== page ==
Bridget, her hat hanging on her arm, defiance very marked on her brow, came suddenly into view. She was alone, and Mrs. Freeman noticed that Janet and her two companions stopped to look at her as if they rather enjoyed the spectacle. They paused for a moment, stared rudely, then turned their backs on Miss O'Hara."I don't hear any sound whatever, Mrs. Freeman," she said, "but please don't be alarmed; Evelyn's train may have been late.""Look, dear," said the governess. "What is that distant speck? I am so terribly near-sighted that I cannot make out whether it is a carriage or cart of some sort."
There was a sound, a commotion. Several steps were heard; eager voices were raised in expostulation and distress.
As she cut the blossoms off, she flung them into her white skirt, which she had raised in front for the purpose. Now, as she ran to meet Mrs. Freeman, the skirt tumbled down, and the roses—red, white, and crimson—fell on the ground at her feet.
"Well," said Janet, "if you insist on spoiling everything, girls, you must. You know what Evelyn is."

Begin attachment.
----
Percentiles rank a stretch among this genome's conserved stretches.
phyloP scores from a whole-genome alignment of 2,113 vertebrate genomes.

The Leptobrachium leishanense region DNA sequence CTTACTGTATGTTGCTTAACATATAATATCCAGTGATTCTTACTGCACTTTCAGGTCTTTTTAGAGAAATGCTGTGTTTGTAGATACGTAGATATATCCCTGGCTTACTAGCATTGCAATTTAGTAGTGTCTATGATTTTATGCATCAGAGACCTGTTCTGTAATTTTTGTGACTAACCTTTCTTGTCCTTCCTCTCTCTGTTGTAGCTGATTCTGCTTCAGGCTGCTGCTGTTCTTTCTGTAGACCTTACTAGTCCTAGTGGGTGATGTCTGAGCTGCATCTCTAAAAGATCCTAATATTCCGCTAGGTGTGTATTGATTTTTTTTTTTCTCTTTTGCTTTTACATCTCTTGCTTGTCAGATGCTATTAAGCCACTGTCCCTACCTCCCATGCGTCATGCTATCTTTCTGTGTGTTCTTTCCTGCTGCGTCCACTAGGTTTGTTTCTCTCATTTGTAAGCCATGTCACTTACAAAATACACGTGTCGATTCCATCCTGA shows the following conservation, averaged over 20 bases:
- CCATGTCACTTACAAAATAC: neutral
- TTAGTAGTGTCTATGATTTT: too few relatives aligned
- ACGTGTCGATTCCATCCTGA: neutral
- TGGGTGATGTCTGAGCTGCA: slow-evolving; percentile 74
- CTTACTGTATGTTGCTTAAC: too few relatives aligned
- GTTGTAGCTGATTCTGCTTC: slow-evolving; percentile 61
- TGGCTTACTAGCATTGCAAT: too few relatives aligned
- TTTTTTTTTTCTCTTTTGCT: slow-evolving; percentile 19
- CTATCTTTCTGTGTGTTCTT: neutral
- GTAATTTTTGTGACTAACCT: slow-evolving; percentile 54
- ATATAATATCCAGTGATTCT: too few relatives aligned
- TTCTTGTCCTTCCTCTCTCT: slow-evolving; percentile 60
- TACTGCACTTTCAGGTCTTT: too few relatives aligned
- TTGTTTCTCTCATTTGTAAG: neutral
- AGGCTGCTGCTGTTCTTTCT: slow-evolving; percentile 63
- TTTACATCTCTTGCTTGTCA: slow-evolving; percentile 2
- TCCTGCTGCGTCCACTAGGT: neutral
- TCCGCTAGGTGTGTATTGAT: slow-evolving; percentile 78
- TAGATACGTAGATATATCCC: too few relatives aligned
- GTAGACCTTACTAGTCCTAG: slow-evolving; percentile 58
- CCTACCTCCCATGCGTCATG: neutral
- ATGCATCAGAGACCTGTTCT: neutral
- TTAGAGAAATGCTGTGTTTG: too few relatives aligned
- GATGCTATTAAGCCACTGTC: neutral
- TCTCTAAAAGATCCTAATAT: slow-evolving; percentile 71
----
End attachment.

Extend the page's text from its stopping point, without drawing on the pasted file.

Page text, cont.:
rummy game hack
"Well, well," interrupted Janet impatiently, "have your own way, Olive. Make that tiresome, disagreeable girl a female Hercules if you fancy, only cease to talk about her. That is all I have to beg."
By and by doubtless the poor bird would be taught to develop his notes into something richer and rarer than nature had made them, but the process would be painful. Bridget was like the bird, and she was beating her poor little wings now against her cage.Marshall had to be comforted with this rather dubious speech, and Dorothy ran on to join Janet.
"This is my panel," said Dorothy, "and these are my own special pet things. I bring out my favorite chair when I want to use it, or to offer it to a guest; I put it back when I have done with it. See these shelves, they hold my afternoon tea set, my books, my paint box, my workbasket, my photographic album—in short, all my dearest treasures."Janet was there, busily preparing her French lesson for M. le Comte. She was a very ambitious girl, and was determined to carry off as many prizes as possible at the coming midsummer examinations. She scarcely raised her eyes when Olive appeared.
"We have lost her," said Olive, with a sigh.
Bridget's movements were so fleet that the head mistress had no time to intercept her; there was a flash of a white dress disappearing through the open window, and that was all.
Ruth and Olive slept in the back part of the room. They had a cubicle each, of course, but they had not Dorothy's taste, and their little bedrooms had a dowdy effect beside hers.